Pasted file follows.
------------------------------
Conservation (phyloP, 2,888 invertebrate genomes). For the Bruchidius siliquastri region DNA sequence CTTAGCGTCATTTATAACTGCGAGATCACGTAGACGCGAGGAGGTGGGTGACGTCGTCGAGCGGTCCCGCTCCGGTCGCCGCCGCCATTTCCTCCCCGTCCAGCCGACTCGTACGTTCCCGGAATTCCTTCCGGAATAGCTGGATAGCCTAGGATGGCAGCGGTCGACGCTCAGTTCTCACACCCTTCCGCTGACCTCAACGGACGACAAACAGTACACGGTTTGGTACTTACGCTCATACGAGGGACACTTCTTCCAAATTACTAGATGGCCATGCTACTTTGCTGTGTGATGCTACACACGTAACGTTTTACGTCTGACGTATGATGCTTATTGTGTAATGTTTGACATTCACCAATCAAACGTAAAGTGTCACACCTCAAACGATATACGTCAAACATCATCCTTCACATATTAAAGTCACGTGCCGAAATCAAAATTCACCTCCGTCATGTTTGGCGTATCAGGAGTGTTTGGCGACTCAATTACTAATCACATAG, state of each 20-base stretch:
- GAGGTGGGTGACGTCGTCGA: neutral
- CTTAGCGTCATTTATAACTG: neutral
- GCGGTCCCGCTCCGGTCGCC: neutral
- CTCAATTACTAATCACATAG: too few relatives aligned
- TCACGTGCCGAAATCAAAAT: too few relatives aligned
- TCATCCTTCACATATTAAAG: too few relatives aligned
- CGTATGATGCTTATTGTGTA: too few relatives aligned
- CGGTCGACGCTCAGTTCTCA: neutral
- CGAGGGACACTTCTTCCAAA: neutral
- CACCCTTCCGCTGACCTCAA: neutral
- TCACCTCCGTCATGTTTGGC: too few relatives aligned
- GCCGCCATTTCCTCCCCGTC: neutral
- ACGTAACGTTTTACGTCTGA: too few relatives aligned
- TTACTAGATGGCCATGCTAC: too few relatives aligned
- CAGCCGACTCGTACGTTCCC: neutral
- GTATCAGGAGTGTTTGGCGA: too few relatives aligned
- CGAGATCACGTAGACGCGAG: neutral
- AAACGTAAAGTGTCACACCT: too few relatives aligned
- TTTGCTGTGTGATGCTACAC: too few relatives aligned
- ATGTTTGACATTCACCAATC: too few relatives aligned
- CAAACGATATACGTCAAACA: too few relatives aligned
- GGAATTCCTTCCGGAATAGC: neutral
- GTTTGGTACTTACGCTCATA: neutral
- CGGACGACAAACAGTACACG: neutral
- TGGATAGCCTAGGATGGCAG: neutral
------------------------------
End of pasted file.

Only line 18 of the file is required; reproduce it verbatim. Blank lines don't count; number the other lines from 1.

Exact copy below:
- CGAGATCACGTAGACGCGAG: neutral